Institute of Advanced Studies (IAS)



MANDDOLIN4 develops music-based interventions for people living with dementia.







Music And Neuroscience against Dementia: from Designs to Outcomes through Listening INterventions INclusively INformed for INdividuals

Background: Despite intense interest in music therapy for dementia and growing neuroscientific understanding of how musical brain functions are altered or preserved in major dementias, neuroscience and clinical practice have not been integrated to design music-based interventions for people living with dementia. Here we will mine recent neuroscientific progress to develop ecologically- and personally-relevant musical interventions in patients with Alzheimer’s disease and frontotemporal dementia. In this first study, we will focus on short-term benefits in well-being, social engagement and motivation, as arguably the most immediately relevant impacts of music therapy.

Methods: In well-defined patient cohorts, we will develop and administer short, bespoke listening interventions based on experimental paradigms we have tailored to these diseases, manipulating: i) musical playlist personal resonance, ii) musical motor arousal and iii) musical listening environment. Using tools we have developed we will assess measures of subjective well-being and social reactivity in patients and their caregivers and measures of autonomic and motor arousal as physiological proxies of emotional state.

Outcomes: This project will generate the first pilot data for designing candidate, neuroscientifically-informed music-based interventions to achieve specified psychological and physiological benefits in two major dementias. We will use these data to drive larger interdisciplinary, collaborative grant applications.

Collaboration:  is integral to this project. It integrates expertise in dementia music neuroscience (Warren), development of musical playlists and clinical and physiological metrics of well-being in people with dementia (Crutch), design of physical and sensory environments to optimise real-world function in dementia (Tyler), delivery of clinical music therapy to people with dementia (Bolton) and design of bespoke therapeutic auditory interventions for people living with AD and FTD (Volkmer).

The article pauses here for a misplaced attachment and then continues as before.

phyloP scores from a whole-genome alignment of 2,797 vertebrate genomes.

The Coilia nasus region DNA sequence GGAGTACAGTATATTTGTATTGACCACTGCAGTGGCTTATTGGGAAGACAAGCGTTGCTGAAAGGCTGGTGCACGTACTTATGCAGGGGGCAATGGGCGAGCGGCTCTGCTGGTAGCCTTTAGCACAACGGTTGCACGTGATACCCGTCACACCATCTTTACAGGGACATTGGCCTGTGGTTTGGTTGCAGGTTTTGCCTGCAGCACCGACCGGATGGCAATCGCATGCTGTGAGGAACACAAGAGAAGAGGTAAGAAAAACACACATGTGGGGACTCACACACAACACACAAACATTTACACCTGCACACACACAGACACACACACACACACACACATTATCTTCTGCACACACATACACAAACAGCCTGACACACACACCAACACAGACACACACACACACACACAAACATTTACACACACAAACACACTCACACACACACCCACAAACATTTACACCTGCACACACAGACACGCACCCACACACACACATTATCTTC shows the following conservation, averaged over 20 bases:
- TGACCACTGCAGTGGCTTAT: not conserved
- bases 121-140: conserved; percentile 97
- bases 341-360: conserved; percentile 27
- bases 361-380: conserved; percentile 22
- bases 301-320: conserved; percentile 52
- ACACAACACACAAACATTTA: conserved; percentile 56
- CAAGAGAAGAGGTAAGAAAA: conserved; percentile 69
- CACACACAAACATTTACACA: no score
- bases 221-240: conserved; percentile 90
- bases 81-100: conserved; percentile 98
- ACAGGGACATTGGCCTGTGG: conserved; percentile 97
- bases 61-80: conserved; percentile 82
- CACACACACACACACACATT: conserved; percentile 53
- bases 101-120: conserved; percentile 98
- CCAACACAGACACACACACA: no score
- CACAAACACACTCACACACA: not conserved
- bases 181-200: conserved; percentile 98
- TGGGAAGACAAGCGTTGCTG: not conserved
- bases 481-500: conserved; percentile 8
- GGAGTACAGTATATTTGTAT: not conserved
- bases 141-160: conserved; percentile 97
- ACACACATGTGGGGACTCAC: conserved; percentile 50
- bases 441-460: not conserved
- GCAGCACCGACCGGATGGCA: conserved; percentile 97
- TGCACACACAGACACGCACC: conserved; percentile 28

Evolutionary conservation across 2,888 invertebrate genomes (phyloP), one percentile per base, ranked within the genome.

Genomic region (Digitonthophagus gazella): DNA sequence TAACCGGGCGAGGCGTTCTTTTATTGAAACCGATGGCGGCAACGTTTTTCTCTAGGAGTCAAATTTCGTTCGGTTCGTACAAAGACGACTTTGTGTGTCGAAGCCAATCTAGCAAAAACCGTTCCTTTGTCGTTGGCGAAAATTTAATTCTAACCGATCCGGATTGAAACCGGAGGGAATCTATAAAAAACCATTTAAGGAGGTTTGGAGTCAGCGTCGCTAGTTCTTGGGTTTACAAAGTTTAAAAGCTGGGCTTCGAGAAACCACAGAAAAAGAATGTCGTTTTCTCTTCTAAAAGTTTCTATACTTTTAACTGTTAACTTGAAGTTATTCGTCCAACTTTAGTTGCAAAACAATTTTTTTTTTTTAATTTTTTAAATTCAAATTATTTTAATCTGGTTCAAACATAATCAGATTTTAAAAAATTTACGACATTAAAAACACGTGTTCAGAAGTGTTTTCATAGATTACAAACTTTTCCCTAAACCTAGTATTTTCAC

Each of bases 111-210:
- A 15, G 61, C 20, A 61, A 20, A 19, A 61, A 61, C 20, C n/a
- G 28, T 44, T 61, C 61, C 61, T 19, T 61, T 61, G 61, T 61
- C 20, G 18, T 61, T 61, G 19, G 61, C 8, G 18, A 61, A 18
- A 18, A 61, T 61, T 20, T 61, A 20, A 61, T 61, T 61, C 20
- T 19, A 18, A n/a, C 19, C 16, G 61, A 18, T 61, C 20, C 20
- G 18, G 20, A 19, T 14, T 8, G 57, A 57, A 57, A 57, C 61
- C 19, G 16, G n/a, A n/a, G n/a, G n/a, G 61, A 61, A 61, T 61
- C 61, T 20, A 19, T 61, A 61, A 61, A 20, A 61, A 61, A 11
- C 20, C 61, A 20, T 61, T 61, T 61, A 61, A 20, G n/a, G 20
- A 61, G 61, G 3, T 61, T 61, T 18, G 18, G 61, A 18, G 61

The team: 

  • PI Jason Warren has led the Brain Behaviour Group at UCL Dementia Research Centre since 2005, addressing mechanisms and markers of brain function in the frontotemporal dementias and Alzheimer’s disease. 
  • Seb Crutch is Lead for Cognitive Neuropsychology at UCL Dementia Research Centre and Director of Rare Dementia Support, a national network of support groups, telephone and online resources to empower, guide and inform people living with rare dementia diagnoses and those who care about them. 
  • Nick Tyler is Chadwick Chair of Civil Engineering at UCL and Director of UCL’s Person-Environment-Activity Research Laboratory (PEARL) in East London. PEARL has a unique capability to create different multisensory environments, both physical and virtual, and to manipulate their features in specified ways. 
  • Laura Bolton is an NHS-based music therapist with over 10 years’ experience in establishing, designing and delivering effective music-based interventions for people living with dementia.
  • Anna Volkmer is a highly specialised clinical speech and language therapist and postdoctoral Senior Research Fellow based at the UCL Division of Psychology and Language Sciences.
  • Tabitha Tuckett and trio Bentham’s Body Ensemble bring the perspective and expertise of performing musicians who are active in bridging traditional barriers of accessibility for diverse audiences. The Trio's members are Yvonne Cheng (piano), Julia Foellmer (clarinet) and Tabitha Tuckett (’cello). 
  • Two postdoctoral scientists and research assistant funded by aligned grants to Warren’s and Tyler’s labs will supervise the project day to day.

Image credit: The image is open source, with no attribution needed.